When we got to the bar, we ran into another buddy, who we hung out with for most of the night. And we got progressively more drunk, to the point that Scooter was no longer subtle with his advances.

By the end of the night, I was alcohol impaired enough to go back to his hotel room where I spent the night. We fooled around, but we didn’t even make out.

I had just had my tonsils out two months earlier, after suffering through three cases of strep throat the year prior. Since I was technically still healing, I had no intention of putting my mouth near anything that may contain a contagion.

Nevertheless, Scooter commented that he wished he could have had me for a full week. He didn’t elaborate, but I can only assume after seven days, we’d have worked our way up to locking lips.

Over the next year, I included Scooter in emails to my other friends at his company. We often discussed announcements or industry trends, but he was the only one who would never reply. I finally dropped him from the group emails.

Occasionally, we would email through my personal account. Each time he would ask if I was out at work yet, or out to my family. I’d only opened up to three or four friends by this point, so coming out in a massive effort to family or colleagues was the furthest thing from my mind.

I remember calling him once or twice just to catch up, and the only time he returned a call was when he was in a car service on his way to a family member’s funeral.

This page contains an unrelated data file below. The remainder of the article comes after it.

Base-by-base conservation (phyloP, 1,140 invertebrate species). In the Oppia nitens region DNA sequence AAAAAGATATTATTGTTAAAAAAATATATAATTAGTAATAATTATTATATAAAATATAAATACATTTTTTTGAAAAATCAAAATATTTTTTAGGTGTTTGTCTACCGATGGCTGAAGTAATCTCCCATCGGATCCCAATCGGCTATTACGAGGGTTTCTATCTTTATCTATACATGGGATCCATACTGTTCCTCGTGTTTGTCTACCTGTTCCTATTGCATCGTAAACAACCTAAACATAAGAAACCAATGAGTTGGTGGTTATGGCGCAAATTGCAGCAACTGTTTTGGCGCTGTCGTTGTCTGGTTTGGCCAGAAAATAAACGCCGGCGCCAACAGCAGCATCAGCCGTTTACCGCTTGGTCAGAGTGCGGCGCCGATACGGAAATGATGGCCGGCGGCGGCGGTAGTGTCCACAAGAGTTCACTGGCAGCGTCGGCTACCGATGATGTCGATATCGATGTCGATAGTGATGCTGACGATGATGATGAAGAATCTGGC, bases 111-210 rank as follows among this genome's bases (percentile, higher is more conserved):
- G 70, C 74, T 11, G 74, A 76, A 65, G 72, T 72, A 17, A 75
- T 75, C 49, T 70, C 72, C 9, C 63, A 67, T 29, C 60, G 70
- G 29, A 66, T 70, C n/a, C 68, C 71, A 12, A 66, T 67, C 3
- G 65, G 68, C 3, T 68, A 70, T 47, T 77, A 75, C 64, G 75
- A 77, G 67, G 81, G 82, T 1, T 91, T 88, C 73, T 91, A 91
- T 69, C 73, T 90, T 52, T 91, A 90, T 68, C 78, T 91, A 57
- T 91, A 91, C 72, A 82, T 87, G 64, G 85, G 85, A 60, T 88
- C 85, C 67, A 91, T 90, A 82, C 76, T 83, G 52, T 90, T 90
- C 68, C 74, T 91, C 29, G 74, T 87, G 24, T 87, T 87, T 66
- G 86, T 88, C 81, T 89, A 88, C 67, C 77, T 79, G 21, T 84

Before long, it was convention season again. A couple weeks before, I dropped an email to see when he’d arrive in San Diego. We exchanged several emails about our arrival dates, our hotels, our schedules, what parties we were hitting, etc. I commented that his hotel had the better pool, so I may hang there the day before the convention. He said feel free, but he’d likely be busy setting up.

I explained that I’d be catching up with an old friend that day, and I planned to come out to him. I thought Scooter would be impressed, but all he wanted to know was if I was out at work yet. I said no, that I was not quite there yet, especially when I had a rocky relationship with some of my colleagues, and I preferred to keep my personal life to myself.

On the Thursday night of the convention, I attended an event that Scooter’s company sponsored. He had helped plan it. When I finally ran into him, I introduced him to a handsome buddy I’d brought with me. He blew us off, and seemed to give me a cold shoulder for the rest of the night. The longest sentence out of his mouth was, “One of us better be going home with him tonight.” I replied that my friend wasn’t like that, but I’m sure he’d appreciate the compliment.

After the event, my friend had to get home, but I met a few dozen work-related friends at a rooftop hotel bar for drinks. The atmosphere was festive and fun, and I had a great time catching up with folks I didn’t see often.